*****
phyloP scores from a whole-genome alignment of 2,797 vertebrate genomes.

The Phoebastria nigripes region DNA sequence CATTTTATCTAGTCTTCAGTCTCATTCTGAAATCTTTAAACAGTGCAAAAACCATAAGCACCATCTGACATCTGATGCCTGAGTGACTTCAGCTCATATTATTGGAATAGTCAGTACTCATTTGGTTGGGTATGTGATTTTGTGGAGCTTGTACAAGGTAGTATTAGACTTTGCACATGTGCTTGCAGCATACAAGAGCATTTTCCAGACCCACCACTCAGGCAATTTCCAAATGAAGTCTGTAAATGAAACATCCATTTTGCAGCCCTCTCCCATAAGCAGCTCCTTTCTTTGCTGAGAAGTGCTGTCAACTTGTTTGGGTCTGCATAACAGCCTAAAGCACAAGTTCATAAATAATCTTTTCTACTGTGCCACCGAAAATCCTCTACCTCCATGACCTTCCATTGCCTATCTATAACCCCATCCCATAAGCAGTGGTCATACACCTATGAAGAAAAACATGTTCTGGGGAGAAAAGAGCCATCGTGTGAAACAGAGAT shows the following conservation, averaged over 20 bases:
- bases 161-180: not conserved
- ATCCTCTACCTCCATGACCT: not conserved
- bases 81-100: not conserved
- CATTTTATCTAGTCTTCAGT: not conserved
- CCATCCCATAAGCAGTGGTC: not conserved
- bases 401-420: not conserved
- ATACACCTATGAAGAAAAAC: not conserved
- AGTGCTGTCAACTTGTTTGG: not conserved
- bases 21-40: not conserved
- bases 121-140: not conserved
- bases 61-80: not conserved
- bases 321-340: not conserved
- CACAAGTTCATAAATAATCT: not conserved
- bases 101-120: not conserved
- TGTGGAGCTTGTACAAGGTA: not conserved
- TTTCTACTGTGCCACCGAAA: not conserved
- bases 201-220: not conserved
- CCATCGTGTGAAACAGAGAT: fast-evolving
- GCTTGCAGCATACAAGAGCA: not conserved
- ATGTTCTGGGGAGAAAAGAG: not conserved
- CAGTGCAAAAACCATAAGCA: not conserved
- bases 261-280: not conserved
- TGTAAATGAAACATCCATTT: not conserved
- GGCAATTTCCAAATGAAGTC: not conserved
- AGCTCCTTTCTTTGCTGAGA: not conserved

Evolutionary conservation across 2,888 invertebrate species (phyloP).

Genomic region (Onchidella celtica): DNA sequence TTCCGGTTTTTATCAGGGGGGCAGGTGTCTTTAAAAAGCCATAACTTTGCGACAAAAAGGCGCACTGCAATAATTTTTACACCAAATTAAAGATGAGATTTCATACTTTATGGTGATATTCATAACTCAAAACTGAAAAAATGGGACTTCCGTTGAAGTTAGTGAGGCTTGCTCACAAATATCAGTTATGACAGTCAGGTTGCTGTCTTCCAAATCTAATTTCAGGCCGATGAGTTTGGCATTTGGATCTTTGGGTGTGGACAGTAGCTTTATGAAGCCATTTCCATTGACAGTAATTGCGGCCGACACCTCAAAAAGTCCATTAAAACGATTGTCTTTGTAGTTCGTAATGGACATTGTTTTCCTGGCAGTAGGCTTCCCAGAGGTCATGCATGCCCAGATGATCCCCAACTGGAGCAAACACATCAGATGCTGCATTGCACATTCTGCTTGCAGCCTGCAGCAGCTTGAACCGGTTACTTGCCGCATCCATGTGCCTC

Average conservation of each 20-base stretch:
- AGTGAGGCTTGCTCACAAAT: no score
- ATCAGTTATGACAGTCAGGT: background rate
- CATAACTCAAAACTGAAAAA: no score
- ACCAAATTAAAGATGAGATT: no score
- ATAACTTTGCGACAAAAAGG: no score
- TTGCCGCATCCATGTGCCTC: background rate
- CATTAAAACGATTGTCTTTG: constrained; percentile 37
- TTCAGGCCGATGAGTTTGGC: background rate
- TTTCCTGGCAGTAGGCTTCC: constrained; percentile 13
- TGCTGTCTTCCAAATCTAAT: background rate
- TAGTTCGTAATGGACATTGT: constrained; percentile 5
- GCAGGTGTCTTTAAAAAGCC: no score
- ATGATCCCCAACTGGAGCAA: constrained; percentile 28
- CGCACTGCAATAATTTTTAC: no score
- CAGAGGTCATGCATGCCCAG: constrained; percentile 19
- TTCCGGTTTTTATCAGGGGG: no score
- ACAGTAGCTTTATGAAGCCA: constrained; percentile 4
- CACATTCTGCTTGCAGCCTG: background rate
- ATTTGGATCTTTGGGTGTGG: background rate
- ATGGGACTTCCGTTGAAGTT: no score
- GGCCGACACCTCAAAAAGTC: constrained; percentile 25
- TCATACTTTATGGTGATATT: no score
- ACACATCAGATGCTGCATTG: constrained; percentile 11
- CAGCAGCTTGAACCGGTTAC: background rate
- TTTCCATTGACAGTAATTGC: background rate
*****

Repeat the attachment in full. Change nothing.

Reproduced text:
phyloP scores from a whole-genome alignment of 2,797 vertebrate genomes.

The Phoebastria nigripes region DNA sequence CATTTTATCTAGTCTTCAGTCTCATTCTGAAATCTTTAAACAGTGCAAAAACCATAAGCACCATCTGACATCTGATGCCTGAGTGACTTCAGCTCATATTATTGGAATAGTCAGTACTCATTTGGTTGGGTATGTGATTTTGTGGAGCTTGTACAAGGTAGTATTAGACTTTGCACATGTGCTTGCAGCATACAAGAGCATTTTCCAGACCCACCACTCAGGCAATTTCCAAATGAAGTCTGTAAATGAAACATCCATTTTGCAGCCCTCTCCCATAAGCAGCTCCTTTCTTTGCTGAGAAGTGCTGTCAACTTGTTTGGGTCTGCATAACAGCCTAAAGCACAAGTTCATAAATAATCTTTTCTACTGTGCCACCGAAAATCCTCTACCTCCATGACCTTCCATTGCCTATCTATAACCCCATCCCATAAGCAGTGGTCATACACCTATGAAGAAAAACATGTTCTGGGGAGAAAAGAGCCATCGTGTGAAACAGAGAT shows the following conservation, averaged over 20 bases:
- bases 161-180: not conserved
- ATCCTCTACCTCCATGACCT: not conserved
- bases 81-100: not conserved
- CATTTTATCTAGTCTTCAGT: not conserved
- CCATCCCATAAGCAGTGGTC: not conserved
- bases 401-420: not conserved
- ATACACCTATGAAGAAAAAC: not conserved
- AGTGCTGTCAACTTGTTTGG: not conserved
- bases 21-40: not conserved
- bases 121-140: not conserved
- bases 61-80: not conserved
- bases 321-340: not conserved
- CACAAGTTCATAAATAATCT: not conserved
- bases 101-120: not conserved
- TGTGGAGCTTGTACAAGGTA: not conserved
- TTTCTACTGTGCCACCGAAA: not conserved
- bases 201-220: not conserved
- CCATCGTGTGAAACAGAGAT: fast-evolving
- GCTTGCAGCATACAAGAGCA: not conserved
- ATGTTCTGGGGAGAAAAGAG: not conserved
- CAGTGCAAAAACCATAAGCA: not conserved
- bases 261-280: not conserved
- TGTAAATGAAACATCCATTT: not conserved
- GGCAATTTCCAAATGAAGTC: not conserved
- AGCTCCTTTCTTTGCTGAGA: not conserved

Evolutionary conservation across 2,888 invertebrate species (phyloP).

Genomic region (Onchidella celtica): DNA sequence TTCCGGTTTTTATCAGGGGGGCAGGTGTCTTTAAAAAGCCATAACTTTGCGACAAAAAGGCGCACTGCAATAATTTTTACACCAAATTAAAGATGAGATTTCATACTTTATGGTGATATTCATAACTCAAAACTGAAAAAATGGGACTTCCGTTGAAGTTAGTGAGGCTTGCTCACAAATATCAGTTATGACAGTCAGGTTGCTGTCTTCCAAATCTAATTTCAGGCCGATGAGTTTGGCATTTGGATCTTTGGGTGTGGACAGTAGCTTTATGAAGCCATTTCCATTGACAGTAATTGCGGCCGACACCTCAAAAAGTCCATTAAAACGATTGTCTTTGTAGTTCGTAATGGACATTGTTTTCCTGGCAGTAGGCTTCCCAGAGGTCATGCATGCCCAGATGATCCCCAACTGGAGCAAACACATCAGATGCTGCATTGCACATTCTGCTTGCAGCCTGCAGCAGCTTGAACCGGTTACTTGCCGCATCCATGTGCCTC

Average conservation of each 20-base stretch:
- AGTGAGGCTTGCTCACAAAT: no score
- ATCAGTTATGACAGTCAGGT: background rate
- CATAACTCAAAACTGAAAAA: no score
- ACCAAATTAAAGATGAGATT: no score
- ATAACTTTGCGACAAAAAGG: no score
- TTGCCGCATCCATGTGCCTC: background rate
- CATTAAAACGATTGTCTTTG: constrained; percentile 37
- TTCAGGCCGATGAGTTTGGC: background rate
- TTTCCTGGCAGTAGGCTTCC: constrained; percentile 13
- TGCTGTCTTCCAAATCTAAT: background rate
- TAGTTCGTAATGGACATTGT: constrained; percentile 5
- GCAGGTGTCTTTAAAAAGCC: no score
- ATGATCCCCAACTGGAGCAA: constrained; percentile 28
- CGCACTGCAATAATTTTTAC: no score
- CAGAGGTCATGCATGCCCAG: constrained; percentile 19
- TTCCGGTTTTTATCAGGGGG: no score
- ACAGTAGCTTTATGAAGCCA: constrained; percentile 4
- CACATTCTGCTTGCAGCCTG: background rate
- ATTTGGATCTTTGGGTGTGG: background rate
- ATGGGACTTCCGTTGAAGTT: no score
- GGCCGACACCTCAAAAAGTC: constrained; percentile 25
- TCATACTTTATGGTGATATT: no score
- ACACATCAGATGCTGCATTG: constrained; percentile 11
- CAGCAGCTTGAACCGGTTAC: background rate
- TTTCCATTGACAGTAATTGC: background rate